Causeless Cause or Infinite Regression of Causes

, posted by Godismyjudge

Brief Outline of Edwards’ Arguments in Part II of Freedom of the Will
Edwards attacks LFW in two broad categories: causation and divine foreknowledge. Under causation, Edwards argues that LFW either leads to an infinite regression of causes or is an action without a cause. Edwards then argues that actions without causes are absurd because: 1) they would violate the common sense idea that nothing ever comes to pass without a cause, 2) then we wouldn’t be able to reason from cause to effect, 3) all proof of God’s existence is taken away, and 4) actions produced by a causeless cause would be both random and irrational, and therefore not a basis of moral accountability.

Infinite Regression of Causes or Causeless
Edwards first argues under LFW choices can’t have causes. Asserting they do “brings us directly to a contradiction: for it supposes an act of the Will preceding the first act in the whole train, determining the rest; or a free act of the Will, before the first free act of the Will.” If our choices have causes, either whatever causes our choices was causeless or it had a cause. And this argument repeats till we either reach something causeless or we continue with an infinite regression of causes.

My Response
The way Edwards defines causes our choices don’t have causes, but the way I define causes, they do. I don’t think Edwards defines cause correctly or consistently. In part II.III Edwards defines cause as : I sometimes use the word Cause, in this inquiry, to signify any antecedent, either natural or moral, positive or negative, on which an Event, either a thing, or the manner and circumstance of a thing, so depends, that it is the ground and reason, either in whole, or in part, why it is, rather than not; or why it is as it is, rather than otherwise. In this sense our choices have causes. But in part II.VIII Edwards says: If there are some events which are not necessarily connected with their causes, then it will follow, that there are some things which come to pass without any cause and also, if the effect be not necessarily connected with the cause… this instance is a proof, in fact, that the influence of the cause is not sufficient to produce the effect. For if it had been sufficient, it would have done it.

On the one hand Edwards defines cause broadly as anything on which effects have complete or partial dependence, but on the other hand Edwards defines cause narrowly as having a necessary connection with the effect and being sufficient to produce the effect. That’s the problem. Under the first definition, our choices have causes, under the second they don’t.

Choices have indeterministic causes, not sufficient causes. Indeterministic causation is a tricky subject, but there are a few things we can say about it. First off, indeterministic causes do not predetermine the effects. The effect may or may not happen given the presence of the indeterministic cause. So that’s what indeterministic causes aren’t, but what are they?Indeterministic causes:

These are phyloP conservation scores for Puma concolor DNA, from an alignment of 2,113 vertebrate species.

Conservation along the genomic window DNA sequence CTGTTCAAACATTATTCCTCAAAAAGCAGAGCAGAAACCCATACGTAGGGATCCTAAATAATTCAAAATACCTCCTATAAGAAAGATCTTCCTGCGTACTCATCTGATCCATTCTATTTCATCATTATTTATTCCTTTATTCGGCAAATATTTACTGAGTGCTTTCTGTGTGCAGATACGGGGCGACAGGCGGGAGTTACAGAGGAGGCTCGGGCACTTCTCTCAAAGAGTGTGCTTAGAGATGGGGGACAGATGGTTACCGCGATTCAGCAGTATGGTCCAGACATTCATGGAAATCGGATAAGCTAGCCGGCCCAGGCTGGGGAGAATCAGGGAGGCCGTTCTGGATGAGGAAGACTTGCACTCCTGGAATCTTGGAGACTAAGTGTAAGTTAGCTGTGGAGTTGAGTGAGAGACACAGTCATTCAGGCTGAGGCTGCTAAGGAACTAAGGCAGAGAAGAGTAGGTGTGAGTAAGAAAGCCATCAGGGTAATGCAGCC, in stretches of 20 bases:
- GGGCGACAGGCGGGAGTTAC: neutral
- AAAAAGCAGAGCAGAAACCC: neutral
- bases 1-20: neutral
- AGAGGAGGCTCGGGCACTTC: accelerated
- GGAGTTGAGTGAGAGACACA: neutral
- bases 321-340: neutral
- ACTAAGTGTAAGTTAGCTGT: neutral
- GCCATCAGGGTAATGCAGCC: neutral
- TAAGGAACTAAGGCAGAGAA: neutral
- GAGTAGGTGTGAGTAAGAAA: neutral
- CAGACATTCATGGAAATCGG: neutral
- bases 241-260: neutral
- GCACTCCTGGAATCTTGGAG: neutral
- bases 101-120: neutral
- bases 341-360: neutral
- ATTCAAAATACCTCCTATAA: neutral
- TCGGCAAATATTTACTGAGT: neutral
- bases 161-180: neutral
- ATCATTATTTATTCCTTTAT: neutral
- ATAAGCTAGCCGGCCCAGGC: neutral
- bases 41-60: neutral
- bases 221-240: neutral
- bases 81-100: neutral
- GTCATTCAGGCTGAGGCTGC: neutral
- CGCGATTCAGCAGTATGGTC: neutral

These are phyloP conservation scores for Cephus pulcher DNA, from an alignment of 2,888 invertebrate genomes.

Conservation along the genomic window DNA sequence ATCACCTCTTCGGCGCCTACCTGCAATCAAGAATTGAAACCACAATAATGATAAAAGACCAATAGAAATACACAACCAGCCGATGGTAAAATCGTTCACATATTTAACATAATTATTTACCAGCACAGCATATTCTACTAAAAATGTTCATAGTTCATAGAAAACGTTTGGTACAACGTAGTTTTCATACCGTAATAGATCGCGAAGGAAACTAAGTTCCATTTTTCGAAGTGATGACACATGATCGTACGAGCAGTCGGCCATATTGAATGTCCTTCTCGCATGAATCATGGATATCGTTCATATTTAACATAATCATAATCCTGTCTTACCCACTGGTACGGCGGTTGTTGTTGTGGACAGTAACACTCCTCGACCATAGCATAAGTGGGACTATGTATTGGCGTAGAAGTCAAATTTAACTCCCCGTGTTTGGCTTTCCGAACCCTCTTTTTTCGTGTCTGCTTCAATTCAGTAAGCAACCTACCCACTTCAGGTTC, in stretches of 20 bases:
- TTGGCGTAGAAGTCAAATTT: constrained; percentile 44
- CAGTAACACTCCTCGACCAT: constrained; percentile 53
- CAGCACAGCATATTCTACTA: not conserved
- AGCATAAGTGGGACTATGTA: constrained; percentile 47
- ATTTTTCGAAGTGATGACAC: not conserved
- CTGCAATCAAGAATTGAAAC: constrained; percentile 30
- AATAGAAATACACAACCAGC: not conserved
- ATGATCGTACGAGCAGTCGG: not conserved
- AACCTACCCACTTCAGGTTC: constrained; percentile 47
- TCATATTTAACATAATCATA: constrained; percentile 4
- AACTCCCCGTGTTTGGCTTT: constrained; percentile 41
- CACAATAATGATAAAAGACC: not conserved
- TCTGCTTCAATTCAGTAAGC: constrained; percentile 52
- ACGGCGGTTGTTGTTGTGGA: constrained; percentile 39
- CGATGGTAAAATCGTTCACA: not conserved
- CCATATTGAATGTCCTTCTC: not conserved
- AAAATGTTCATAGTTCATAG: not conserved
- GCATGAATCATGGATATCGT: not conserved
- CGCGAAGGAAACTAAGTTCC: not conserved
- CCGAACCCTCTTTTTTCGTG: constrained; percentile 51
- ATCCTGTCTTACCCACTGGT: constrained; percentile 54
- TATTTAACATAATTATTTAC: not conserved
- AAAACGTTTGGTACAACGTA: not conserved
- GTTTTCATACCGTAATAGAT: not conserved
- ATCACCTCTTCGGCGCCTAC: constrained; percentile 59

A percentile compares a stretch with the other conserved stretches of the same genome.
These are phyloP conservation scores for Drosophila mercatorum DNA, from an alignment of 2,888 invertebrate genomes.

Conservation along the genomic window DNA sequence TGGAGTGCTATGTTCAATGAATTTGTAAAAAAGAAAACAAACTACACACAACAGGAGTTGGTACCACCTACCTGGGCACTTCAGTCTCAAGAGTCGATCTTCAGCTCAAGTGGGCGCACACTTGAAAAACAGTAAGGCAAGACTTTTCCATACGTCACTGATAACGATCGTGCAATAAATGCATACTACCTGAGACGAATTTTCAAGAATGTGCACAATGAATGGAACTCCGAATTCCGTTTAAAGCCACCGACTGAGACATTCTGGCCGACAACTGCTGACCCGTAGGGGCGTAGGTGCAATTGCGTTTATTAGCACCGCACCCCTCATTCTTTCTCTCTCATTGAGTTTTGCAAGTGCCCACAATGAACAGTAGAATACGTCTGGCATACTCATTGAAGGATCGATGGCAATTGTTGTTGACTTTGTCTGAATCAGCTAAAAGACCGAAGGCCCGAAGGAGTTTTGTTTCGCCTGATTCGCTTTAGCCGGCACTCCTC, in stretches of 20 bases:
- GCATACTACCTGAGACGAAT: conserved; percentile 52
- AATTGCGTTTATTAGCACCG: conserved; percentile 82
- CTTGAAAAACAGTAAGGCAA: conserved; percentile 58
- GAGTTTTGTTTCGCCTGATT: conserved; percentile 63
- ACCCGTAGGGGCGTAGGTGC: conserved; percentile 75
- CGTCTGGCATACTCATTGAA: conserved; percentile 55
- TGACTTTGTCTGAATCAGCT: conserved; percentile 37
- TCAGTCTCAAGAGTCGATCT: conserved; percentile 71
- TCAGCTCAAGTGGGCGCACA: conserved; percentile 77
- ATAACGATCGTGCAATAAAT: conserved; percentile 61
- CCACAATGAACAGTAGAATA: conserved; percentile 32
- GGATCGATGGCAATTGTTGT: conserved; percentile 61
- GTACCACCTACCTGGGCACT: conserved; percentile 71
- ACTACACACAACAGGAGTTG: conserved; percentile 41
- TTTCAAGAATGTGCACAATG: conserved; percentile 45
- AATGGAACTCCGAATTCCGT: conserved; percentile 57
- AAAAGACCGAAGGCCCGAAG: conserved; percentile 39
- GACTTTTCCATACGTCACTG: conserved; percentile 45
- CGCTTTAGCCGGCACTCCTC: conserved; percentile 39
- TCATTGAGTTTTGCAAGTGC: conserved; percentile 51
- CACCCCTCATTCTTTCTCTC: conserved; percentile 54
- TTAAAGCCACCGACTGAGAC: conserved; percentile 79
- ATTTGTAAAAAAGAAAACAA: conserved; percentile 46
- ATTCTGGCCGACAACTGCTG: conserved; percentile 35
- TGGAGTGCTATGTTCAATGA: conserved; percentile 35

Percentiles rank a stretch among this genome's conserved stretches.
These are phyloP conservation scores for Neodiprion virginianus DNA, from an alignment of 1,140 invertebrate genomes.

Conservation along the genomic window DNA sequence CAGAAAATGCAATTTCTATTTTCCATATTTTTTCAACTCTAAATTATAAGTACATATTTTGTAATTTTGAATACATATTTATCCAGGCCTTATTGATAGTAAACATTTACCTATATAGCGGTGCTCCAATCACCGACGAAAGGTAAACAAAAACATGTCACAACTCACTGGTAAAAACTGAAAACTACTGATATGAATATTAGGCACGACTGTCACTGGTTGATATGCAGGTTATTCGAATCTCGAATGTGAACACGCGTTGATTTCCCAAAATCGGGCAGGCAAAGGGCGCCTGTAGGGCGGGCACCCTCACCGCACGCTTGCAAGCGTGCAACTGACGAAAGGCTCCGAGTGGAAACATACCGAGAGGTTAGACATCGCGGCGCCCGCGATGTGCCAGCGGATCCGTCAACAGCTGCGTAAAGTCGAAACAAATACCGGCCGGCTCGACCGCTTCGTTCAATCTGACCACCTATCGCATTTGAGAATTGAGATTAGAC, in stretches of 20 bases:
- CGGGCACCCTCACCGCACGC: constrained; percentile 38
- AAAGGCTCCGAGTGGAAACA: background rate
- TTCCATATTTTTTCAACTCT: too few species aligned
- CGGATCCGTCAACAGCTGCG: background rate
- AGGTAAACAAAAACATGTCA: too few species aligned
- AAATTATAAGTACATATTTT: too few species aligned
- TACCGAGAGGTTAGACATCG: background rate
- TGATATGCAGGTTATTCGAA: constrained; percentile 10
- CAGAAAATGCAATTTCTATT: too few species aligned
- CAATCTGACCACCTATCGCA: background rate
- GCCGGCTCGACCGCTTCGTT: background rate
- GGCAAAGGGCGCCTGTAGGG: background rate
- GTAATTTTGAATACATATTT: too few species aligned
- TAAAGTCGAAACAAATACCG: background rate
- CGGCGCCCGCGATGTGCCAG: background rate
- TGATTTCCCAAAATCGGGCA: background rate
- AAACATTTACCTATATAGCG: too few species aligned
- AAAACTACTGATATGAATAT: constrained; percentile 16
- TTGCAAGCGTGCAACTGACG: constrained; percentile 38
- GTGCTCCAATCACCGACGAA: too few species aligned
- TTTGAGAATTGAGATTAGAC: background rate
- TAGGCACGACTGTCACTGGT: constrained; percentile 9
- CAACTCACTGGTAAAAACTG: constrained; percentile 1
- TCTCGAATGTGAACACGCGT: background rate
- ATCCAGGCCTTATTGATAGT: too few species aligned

1. are necessary to produce effects – without the indeterministic cause the effect cannot happen
  2. produce desires within us. We desire more than one thing: I want to eat the cake and I want to lose weight. An indeterministic cause can give us the desire for something, without actually forcing the choice
  3. eliminate the “no choice” option – an indeterministic cause can force us to choose between two paths, as opposed to waiting at the Y intersection
  4. At times, a special subcategory of indeterministic causation can be sufficient to produce a choice, without opposition. That is to say, given the presence of the indeterministic cause and without our will specifically opposing that indeterministic cause, the choice will be produced.

#4 is rather abstract, so perhaps an example or two will help. One example of this is prevenient grace. If we do nothing, prevenient grace causes us to choose God. If we resist, we block prevenient grace. Think of two sumo wrestlers. If one stops pushing, the other causes him to go flying out of the ring. But if he continues pushing, he holds his ground. In the same way, this subcategory of indeterministic causation is sufficient without resistance and insufficient with resistance.

Another example, for guys, is looking at a beautiful woman. Christ says if we look for the purpose of lusting after her, we are committing adultery. So it’s look and lust. But don’t think that if a beautiful woman catches your eye you can continue looking without lusting. She’s not just beautiful, she’s attractive. If you don’t quickly choose to look away, you will be caused to lust after her.